Two funerals and the red republicans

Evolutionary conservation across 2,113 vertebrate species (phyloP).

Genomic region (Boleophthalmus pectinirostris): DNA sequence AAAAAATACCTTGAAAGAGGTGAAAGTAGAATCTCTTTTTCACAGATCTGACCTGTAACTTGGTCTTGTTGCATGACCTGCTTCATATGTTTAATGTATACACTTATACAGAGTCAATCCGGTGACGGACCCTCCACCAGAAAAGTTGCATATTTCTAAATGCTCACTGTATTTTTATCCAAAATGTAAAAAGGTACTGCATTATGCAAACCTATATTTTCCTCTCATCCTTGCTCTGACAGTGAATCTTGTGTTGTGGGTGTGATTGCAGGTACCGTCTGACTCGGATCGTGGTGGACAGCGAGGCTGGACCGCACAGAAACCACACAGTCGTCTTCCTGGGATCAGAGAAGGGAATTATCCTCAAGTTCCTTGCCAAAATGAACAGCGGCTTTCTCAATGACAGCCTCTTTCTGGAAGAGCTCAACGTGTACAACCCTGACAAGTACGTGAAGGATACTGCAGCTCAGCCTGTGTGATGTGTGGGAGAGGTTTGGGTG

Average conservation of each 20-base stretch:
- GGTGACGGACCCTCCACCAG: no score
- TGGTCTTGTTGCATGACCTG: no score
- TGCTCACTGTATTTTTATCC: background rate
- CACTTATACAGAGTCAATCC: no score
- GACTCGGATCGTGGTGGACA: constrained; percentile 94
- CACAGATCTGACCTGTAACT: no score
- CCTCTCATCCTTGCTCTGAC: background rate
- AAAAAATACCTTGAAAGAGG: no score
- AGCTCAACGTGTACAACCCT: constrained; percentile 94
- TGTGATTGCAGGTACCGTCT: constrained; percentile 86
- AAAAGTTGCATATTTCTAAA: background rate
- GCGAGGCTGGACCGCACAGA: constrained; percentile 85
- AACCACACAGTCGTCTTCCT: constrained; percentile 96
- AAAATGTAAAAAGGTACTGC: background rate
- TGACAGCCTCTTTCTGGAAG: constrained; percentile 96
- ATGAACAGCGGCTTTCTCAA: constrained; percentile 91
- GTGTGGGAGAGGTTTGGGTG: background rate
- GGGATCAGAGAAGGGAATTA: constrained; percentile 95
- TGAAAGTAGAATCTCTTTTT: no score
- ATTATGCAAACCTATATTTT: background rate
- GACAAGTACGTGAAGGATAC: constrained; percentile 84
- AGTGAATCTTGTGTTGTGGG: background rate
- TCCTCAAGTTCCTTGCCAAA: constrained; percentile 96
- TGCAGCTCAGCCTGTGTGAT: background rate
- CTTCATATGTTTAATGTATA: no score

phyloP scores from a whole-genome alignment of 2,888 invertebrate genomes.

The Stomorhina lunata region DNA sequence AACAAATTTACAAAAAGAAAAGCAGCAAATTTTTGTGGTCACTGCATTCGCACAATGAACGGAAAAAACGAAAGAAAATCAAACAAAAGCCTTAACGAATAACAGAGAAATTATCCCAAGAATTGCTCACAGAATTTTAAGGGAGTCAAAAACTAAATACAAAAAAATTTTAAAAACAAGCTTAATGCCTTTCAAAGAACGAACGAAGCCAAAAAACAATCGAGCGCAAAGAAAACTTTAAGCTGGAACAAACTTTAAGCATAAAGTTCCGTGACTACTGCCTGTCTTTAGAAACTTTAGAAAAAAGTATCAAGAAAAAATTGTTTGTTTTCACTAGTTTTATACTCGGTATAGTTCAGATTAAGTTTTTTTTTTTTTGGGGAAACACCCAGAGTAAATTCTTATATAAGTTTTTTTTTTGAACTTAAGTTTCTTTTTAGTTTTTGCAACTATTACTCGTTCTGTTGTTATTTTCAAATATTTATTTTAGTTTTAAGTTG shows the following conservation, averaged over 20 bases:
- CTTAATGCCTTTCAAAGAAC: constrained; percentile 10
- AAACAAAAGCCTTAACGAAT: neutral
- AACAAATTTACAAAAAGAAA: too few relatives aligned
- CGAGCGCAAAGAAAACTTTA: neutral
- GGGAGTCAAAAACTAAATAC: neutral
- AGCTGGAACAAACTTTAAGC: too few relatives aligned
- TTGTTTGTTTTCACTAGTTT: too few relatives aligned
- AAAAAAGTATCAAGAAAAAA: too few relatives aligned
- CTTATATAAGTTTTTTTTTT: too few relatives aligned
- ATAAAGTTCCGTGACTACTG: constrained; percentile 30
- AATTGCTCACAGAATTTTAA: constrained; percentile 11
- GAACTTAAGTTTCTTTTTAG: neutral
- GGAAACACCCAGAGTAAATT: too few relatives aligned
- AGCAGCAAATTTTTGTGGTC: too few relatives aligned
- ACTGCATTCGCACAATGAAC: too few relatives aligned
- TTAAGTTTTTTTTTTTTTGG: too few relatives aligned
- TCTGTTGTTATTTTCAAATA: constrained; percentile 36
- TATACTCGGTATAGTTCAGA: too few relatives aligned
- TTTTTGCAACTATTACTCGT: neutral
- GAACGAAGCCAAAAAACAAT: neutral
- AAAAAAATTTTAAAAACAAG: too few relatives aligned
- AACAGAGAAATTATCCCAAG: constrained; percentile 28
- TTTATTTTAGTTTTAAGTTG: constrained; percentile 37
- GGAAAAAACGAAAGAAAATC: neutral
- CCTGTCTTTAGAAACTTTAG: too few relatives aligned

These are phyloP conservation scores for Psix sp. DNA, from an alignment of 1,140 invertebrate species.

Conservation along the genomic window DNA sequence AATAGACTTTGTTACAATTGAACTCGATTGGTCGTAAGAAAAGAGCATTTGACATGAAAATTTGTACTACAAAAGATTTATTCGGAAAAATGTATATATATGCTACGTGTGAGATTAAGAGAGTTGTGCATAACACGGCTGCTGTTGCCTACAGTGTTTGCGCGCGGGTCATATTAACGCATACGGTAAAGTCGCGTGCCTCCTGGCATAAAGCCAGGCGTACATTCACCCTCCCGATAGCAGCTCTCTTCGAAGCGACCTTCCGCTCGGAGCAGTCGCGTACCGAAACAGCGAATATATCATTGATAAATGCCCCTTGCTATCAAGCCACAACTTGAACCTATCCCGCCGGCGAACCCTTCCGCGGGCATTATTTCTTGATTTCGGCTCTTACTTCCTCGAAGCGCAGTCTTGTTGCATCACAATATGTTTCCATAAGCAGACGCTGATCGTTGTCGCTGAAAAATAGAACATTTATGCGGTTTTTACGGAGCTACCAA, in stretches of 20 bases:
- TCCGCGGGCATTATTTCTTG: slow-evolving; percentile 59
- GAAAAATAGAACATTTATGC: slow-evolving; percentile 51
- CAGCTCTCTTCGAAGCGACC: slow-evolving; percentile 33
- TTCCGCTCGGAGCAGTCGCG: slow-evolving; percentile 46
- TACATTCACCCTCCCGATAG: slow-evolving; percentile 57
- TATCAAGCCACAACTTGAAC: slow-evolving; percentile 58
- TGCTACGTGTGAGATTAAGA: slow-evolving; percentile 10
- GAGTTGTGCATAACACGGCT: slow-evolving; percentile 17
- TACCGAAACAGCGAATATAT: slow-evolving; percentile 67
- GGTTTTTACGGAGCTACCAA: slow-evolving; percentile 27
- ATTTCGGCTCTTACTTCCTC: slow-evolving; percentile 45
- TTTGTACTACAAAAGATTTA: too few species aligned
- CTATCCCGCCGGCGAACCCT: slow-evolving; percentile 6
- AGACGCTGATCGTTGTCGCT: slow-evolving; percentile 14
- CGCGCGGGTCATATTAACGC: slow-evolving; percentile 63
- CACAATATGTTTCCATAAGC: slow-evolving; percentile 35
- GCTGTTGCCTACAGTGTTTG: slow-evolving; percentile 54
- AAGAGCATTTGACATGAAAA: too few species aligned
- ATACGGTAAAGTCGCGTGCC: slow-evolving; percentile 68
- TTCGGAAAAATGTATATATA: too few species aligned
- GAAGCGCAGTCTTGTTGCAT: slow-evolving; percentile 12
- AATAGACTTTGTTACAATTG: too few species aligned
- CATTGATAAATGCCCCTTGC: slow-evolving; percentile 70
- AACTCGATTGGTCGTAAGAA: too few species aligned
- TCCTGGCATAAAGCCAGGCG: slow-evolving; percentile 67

In what is obviously a carefully organised attempt to regain ground lost by the Windsors' cold-hearted attitude to the death of Diana and mass indifference to the forthcoming jubilee, the media has devoted hours of TV broadcasts and acres of newsprint to the rituals surrounding the death of Elizabeth Windsor the elder. Why the death of a gin-soaked, racist parasite is more worthy of reporting than that of pensioners killed by poverty we are not told. There is something about it all which is absurd - the pomp and circumstance, the mumbling of the clergy, the soldiers clad in Waterloo uniforms discharging Great War vintage guns, the deferential crowd with its cast of chirpy Cockneys. This is not reality. It is historical pageant and soap opera; it is mythology and ideology - false consciousness, ideology necessary to the upkeep of the status quo and keeping workers in their proper place. Despite the media full of images of brave subjects greeting their heroic queen, when Elizabeth first visited the bombed out East End she was jeered. While she enjoyed bomb-proof shelters, east Londoners led by communists had to fight their way into the protection afforded by deep tube stations. While millions struggled on meagre wartime rations, she continued to sup and swill. It says much that many were better fed during the war than they had been during the hungry 30s. Many young evacuees saw the countryside for the first time. A century before, in 1837, the remains of William IV en route to their final resting place were booed by the masses. Like many of today's royals William, the uncle of queen Victoria, seemed to have lost the plot. To his ministers he was a joke. His carriage was mobbed by protesters against Peel's new police. To the radicals of his day he was Mr Guelph, a reactionary whose plan to defeat the Reform Bill, which aimed to extend the franchise to the new industrial working class, came unstuck. The first year of his short reign - 1830 - had seen revolution in France, Belgium and Poland. In the manufacturing towns there were strikes, while in the countryside impoverished farm labourers expressed their discontent by smashing machines and burning ricks. Landlords were sent threatening letters over the name of 'Captain Swing'. Rioters were hanged and labourers in Tolpuddle who tried to form a union were transported. The new Poor Law, which herded paupers into prison-like workhouses, was bitterly resisted. In support of the Reform Bill political unions were formed. Originally organisations bringing together middle and working class radicals, they took on an increasingly independent working class aspect. In Bristol and Nottingham, where the castle went up in flames, riots broke out. Radicals - amongst them a young George Harney - hawked the unstamped press, declaring the duty to be an unjust tax on knowledge. This was the period of the rise of Chartism - the world's first working class party. Elizabeth's century was no less turbulent. The October Revolution, the mutinies at the end of both world wars, the Indian and Irish struggles for independence, the formation of the Communist Party, which led the opposition to George V's jubilee, the General Strike, the hunger marches and the anti-fascist struggles of the 30s, again communist-led; the demonstrations against the Vietnam war, the fight against racism and the National Front, the anti-poll tax riots, the miners' strikes - these were events which, if only momentarily, must have troubled Elizabeth, as well as the establishment of which she was an integral part. Like the Chartists of the 1830s we must pay our last respects by organising against the monarchy and the capitalism system whose figurehead it is and struggle to open the road to a communist world. Terry Liddle * Movement Against the Monarchy